NEW YORK (CNN/Money) -
Online identity thieves are costing banks as much as a million dollars a month by exploiting lax security at automated teller machines, according to a published report.
The Wall Street Journal said that a report out Tuesday from research firm Gartner Inc. shows banks not doing as much as they could to control use of counterfeit ATM cards to empty customers' bank accounts.
The report says fraudsters are increasingly gathering consumer automated teller machine information with hacker programs for capturing keystrokes as well as "phishing" scams, in which deceptive e-mail and Web sites are used to trick people into divulging sensitive financial information.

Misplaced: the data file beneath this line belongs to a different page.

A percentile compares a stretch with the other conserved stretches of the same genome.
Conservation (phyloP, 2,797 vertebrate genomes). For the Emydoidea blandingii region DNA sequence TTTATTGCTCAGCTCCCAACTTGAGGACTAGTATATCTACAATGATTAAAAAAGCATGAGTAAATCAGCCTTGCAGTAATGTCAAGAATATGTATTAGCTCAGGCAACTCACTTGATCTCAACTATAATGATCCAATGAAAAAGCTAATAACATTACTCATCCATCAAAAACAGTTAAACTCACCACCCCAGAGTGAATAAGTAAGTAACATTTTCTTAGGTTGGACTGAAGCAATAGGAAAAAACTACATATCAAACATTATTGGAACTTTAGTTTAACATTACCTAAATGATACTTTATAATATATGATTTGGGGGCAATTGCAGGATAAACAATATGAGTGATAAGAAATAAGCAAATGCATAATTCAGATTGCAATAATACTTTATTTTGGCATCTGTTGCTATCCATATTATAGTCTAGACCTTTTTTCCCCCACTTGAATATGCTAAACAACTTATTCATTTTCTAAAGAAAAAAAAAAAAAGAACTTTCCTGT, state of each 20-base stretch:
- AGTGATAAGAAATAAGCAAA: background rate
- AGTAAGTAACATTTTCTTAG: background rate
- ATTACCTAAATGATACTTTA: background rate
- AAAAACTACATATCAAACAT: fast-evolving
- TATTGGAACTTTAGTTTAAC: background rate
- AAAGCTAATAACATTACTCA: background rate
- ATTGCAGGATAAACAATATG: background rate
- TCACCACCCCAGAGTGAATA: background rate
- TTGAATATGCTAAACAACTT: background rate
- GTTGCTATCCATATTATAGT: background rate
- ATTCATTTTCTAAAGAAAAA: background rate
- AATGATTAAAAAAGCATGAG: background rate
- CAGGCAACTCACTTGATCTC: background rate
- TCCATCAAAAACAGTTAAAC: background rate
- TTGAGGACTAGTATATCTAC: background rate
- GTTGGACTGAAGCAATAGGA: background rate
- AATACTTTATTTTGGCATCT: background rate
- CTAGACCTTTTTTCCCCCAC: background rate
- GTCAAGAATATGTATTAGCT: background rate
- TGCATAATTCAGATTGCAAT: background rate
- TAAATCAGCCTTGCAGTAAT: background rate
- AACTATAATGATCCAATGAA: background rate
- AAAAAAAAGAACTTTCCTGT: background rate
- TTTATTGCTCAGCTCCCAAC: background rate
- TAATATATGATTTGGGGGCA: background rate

"They're phishing for the account number and PIN. That's all they need to create a counterfeit card," Gartner analyst Avivah Litan told the newspaper.
The report says that difficult-to-steal security codes are hidden on ATM cards' magnetic strips, but that as many as half of all banks don't check the code before dispensing cash. Attackers even trade information online about which banks don't check the codes, according to the report.
The Gartner report estimates that ATM fraud resulted in $2.75 billion in losses in the year ended May 2005. That's now approaching the $2.9 billion for credit-card fraud and $3.5 billion for fraudulent checking-account transfers.
For a look at a special report on the problem of identity theft, click here.